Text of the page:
I have always been annoyed by those who dislike the word "man" in English, by which I mean those individuals who would rather have a "chairperson," a "congressperson," "all persons are created equal," et cetera, et cetera. Such constructions have no poetry, are incredibly flabby and grating on the ear, and disregard the weight of centuries of English rhetoric.
"Men" is a vigorous word, marching forward with the stride of a legionnaire. "Persons" is high-pitched and whining, has two syllables instead of one, and ends nearly inaudibly. Similar contrasts exist between "Man" and "Person." Compare the following (you might try reading aloud):
"Fight like a man." "Fight like a person."
"You ain't no kind of man." "You ain't no kind of person."
"Declaration of the Rights of Man." "Declaration of the Rights of Persons."
On the other hand, I can easily imagine that women would take offense at the proliferation of male language, given that English is largely neuter. One could compare it to a Jew listening to public declarations praising America's Christian charity, for example. So there is a problem to be dealt with.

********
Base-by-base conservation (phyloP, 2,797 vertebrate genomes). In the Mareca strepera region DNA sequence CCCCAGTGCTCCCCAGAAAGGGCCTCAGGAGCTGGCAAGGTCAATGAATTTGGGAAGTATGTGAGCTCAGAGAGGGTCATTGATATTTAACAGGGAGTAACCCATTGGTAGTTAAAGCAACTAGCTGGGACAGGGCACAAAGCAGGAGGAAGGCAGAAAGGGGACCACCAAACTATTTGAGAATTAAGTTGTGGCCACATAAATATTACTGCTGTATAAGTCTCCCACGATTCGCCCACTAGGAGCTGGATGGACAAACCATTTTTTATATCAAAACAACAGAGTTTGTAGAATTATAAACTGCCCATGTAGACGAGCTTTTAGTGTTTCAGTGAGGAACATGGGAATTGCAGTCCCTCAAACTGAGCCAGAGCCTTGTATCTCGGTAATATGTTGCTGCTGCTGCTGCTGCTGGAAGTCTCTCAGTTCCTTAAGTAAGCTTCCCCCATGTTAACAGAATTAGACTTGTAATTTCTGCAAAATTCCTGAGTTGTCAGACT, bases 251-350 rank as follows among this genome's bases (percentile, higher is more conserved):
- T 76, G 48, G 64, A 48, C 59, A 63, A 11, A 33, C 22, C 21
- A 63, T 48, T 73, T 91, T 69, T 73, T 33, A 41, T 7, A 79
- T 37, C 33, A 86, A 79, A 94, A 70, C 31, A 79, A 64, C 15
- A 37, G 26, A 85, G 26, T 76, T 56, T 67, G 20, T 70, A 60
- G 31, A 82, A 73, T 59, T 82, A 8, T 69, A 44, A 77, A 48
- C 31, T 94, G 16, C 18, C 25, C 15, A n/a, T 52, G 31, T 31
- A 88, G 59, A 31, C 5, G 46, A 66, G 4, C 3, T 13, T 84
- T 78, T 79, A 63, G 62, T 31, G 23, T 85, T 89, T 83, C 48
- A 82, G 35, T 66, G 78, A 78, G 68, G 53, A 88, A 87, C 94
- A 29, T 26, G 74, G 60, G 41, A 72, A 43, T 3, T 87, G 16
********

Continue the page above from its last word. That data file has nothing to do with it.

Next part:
Fortunately, there is a solution that does not involve watered-down language and weak, limp-wristed rhetoric. In Old English, the term "man" actually was gender-neutral. It had precisely the same meaning as "person" today, and it also included a collective sense lacking in the modern equivalent. The word for man was "wer" or "wére," surviving today in "werewolf." The word for woman was "wyf," which became "wife."
So here's a thought, which is shared by the author of the site I linked: what if we readopted "wére" in place of modern "man," freeing up "man" to return to its previous place of glory as a neutral word representing all of humanity? In one stroke, we would save the masterpieces of English rhetoric from the enervating influence of the Uberfeminist Censorship Committee, while at the same time solving the underlying problem once and for all.
There are a few practical problems, but nothing insurmountable. if "Negro" could be banished from the language in favor of "black" or "African American," I see no reason why "wére" cannot catch on. It's not as if English doesn't have any other homonyms or homophones, anyway.
I'm tempted to adopt the term on my blog for a few posts, and see what happens.